Sue said...

Severed arm with gangrene already set in,clammy sausagey cross-dressing fingers, a smug autistic artist...hardly adds up to the "Dainty" series, as this is described.
I wonder when anyone last used the adjective "dainty" outside this blog?

Diplomate said...

just this morning as it happens Sue - our dustmen always replace the recycling boxes at the roadside with a dainty fling and was obliged to tell them so today.

Affer said...

Possibly Sarah Dainty on Twitter - she is 'dainty one' and is off to Ibiza soon.

Jon Dudley said...

Yes, Diplo, you are (as in so many matters) right, but what on earth will exercise us once this little crop of puzzles has been exhausted? Surely not matters of philosophy or brain teasers of the Sudoku variety - nothing too taxing please Mr.A. The beauty of the current crop lies in their ability for blogistas to infinitely extemporise upon alternative highly inventive solutions. I rather like the washed out quality of the illustrions...I bet they'd look good blown up to six feet tall...or maybe, just blown up.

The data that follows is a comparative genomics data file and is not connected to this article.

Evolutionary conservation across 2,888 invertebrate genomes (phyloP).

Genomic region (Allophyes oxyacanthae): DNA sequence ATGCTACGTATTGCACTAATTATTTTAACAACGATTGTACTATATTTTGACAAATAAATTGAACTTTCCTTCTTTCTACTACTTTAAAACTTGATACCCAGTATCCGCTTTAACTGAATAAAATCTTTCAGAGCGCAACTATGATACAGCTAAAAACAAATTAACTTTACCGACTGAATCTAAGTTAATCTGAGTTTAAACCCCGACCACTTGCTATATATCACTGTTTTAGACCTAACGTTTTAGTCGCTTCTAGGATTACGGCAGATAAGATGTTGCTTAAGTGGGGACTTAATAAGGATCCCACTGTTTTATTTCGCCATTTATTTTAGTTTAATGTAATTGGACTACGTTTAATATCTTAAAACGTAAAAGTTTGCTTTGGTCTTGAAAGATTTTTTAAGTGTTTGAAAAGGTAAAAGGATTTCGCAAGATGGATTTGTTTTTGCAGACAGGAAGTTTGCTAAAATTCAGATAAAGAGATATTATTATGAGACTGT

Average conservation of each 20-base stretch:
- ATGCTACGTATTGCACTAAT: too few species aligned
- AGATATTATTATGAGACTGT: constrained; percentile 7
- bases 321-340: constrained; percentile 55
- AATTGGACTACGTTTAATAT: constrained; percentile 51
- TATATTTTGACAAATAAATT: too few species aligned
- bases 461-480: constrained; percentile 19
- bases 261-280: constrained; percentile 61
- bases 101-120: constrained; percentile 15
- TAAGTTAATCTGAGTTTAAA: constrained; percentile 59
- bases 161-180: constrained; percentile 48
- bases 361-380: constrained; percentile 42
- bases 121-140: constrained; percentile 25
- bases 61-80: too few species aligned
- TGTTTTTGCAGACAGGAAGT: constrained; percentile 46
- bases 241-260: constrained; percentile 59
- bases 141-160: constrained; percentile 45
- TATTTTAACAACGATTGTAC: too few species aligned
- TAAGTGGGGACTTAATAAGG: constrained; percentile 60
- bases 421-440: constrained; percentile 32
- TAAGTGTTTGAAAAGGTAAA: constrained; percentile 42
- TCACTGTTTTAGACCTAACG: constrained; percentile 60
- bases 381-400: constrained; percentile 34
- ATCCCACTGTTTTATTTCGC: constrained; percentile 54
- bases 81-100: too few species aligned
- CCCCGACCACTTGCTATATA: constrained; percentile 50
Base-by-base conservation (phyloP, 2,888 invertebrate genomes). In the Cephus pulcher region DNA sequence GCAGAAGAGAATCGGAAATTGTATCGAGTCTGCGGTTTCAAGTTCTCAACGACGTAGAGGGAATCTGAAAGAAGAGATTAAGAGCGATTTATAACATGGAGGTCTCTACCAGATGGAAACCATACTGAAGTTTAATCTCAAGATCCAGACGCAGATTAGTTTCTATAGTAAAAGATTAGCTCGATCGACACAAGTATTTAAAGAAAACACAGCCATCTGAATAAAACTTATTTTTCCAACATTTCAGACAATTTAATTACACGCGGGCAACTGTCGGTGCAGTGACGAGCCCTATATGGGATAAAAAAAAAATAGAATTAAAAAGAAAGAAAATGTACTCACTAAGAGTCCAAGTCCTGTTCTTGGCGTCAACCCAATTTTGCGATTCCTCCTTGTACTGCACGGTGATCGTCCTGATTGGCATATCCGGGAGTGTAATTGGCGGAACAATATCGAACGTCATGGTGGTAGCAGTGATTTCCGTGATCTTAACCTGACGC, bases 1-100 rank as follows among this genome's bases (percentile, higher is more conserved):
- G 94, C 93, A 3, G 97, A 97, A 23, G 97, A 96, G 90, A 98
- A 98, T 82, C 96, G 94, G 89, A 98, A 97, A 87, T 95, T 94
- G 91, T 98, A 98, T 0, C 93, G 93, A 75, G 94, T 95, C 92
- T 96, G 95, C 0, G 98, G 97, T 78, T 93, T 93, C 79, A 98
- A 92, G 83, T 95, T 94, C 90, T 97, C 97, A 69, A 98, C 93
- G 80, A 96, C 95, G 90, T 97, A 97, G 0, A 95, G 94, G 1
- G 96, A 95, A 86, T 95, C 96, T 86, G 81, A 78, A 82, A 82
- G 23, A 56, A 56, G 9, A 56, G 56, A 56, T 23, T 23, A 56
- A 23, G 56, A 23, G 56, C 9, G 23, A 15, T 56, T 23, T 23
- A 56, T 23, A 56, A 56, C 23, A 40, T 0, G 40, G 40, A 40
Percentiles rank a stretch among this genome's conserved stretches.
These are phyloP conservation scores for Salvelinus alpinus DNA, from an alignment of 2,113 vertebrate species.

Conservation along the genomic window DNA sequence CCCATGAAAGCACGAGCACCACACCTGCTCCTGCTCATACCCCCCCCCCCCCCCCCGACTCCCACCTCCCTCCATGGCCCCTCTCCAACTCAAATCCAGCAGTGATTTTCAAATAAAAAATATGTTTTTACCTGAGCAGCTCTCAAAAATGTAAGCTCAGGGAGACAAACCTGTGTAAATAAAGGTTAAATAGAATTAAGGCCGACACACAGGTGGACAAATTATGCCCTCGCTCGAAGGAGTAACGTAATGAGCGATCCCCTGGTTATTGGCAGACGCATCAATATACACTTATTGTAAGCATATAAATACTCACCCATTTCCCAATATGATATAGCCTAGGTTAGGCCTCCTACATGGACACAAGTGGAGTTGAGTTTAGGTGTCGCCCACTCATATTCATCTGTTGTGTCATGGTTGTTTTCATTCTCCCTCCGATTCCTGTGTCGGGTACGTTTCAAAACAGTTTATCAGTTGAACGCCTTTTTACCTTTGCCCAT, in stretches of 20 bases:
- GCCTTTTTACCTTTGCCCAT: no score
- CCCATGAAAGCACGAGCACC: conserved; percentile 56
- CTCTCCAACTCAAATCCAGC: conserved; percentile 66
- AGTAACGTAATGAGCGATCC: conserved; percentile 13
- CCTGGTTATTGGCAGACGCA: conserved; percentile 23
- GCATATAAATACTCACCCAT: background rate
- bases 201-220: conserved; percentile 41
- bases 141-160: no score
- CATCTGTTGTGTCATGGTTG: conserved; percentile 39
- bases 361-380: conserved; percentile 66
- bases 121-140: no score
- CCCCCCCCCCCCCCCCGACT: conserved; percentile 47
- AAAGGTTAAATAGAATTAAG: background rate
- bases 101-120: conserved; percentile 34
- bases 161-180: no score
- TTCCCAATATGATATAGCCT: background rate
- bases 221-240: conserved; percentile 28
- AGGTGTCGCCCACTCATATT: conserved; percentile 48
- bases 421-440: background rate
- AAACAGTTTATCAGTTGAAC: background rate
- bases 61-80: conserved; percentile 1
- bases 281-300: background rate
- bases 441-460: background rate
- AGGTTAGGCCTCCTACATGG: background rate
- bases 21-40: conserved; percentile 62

Peter Ashley said...

Blimey, I can't leave you lot alone for five minutes. I go out for a coffee and a slice of buttered Soreen Malt Loaf and come back to find Jean Paul Sartres everywhere. But Jon, your idea of blowing up the pictures is an excellent concept. You can see it in the turbine hall at Tate Modern now. Twenty feet long version of the one with a blocked sink.

Philip Wilkinson said...

Can't possibly cap any of these comments. But now I want some Soreen and am off to see if there's any left chez the Co-op. (Lincolnshire plum bread would be even better, but there's no chance of that out here in the wild West.)

Thud said...

After all the above there is nothing else to add...a slice of soreen does however sound just about right,so nothing wasted by this visit.